Determining When It Should Be Done
The schedule is driven by first to market considerations, the customer’s operational needs, or maintaining or creating market share. No matter the reason, the project manager’s job is to determine how the schedule can be met.
Almost every project has a dictated schedule, and it is almost always an unreasonable one. Customers do not want to hear that the schedule is unreasonable; they want to know how you are going to meet it. If this sounds far-fetched or even crazy, you may be right on both counts. The reality is that schedules are set for, at least in the customers’ minds, very good and plausible reasons, and it is the responsibility of the providing organization to meet schedules. Therein lies a major communications gap between the provider and the customer, and it is one that usually results in project failure or at least less than satisfactory project success. The sad reality is that there is little that can be done to correct the problem. So what is the project manager to do?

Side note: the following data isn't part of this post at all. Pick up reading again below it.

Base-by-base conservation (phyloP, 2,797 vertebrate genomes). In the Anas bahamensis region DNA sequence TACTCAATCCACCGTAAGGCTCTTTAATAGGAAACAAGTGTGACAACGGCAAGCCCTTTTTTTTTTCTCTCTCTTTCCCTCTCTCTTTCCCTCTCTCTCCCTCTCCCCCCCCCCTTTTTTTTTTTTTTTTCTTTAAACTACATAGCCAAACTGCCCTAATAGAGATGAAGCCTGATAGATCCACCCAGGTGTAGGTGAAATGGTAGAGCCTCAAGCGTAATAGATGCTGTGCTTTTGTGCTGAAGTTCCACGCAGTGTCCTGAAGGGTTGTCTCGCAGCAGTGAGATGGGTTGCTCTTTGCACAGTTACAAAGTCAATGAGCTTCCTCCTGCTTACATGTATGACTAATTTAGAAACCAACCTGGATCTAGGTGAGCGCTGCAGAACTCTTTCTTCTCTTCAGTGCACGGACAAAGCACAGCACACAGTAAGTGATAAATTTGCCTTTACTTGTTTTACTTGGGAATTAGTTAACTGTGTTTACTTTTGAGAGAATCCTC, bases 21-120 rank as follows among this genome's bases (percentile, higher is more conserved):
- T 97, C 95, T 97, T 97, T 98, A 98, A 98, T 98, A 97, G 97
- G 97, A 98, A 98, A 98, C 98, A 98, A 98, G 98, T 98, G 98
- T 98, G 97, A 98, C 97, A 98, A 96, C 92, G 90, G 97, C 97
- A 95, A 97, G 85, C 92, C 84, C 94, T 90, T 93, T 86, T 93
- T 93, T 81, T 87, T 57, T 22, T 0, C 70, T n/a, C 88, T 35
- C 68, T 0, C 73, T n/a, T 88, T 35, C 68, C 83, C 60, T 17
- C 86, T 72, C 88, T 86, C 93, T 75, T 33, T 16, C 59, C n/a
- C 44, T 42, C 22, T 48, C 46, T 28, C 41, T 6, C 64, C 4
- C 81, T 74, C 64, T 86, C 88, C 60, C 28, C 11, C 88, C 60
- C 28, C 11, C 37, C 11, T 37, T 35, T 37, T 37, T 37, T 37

Determining the schedule is straightforward. First, the project documentation will very likely contain a “deliver by no later than” date, that is, a delivery milestone. If so, the schedule is fixed. The task then is to determine whether the date can be met. Usually, the schedule, even an unreasonable one, can be met given enough resources. The problem, of course, is that there may not be enough resources in the company, which requires hiring or contracting for additional skills. Even when there are enough resources, there is a break-even point beyond which it becomes cost-prohibitive.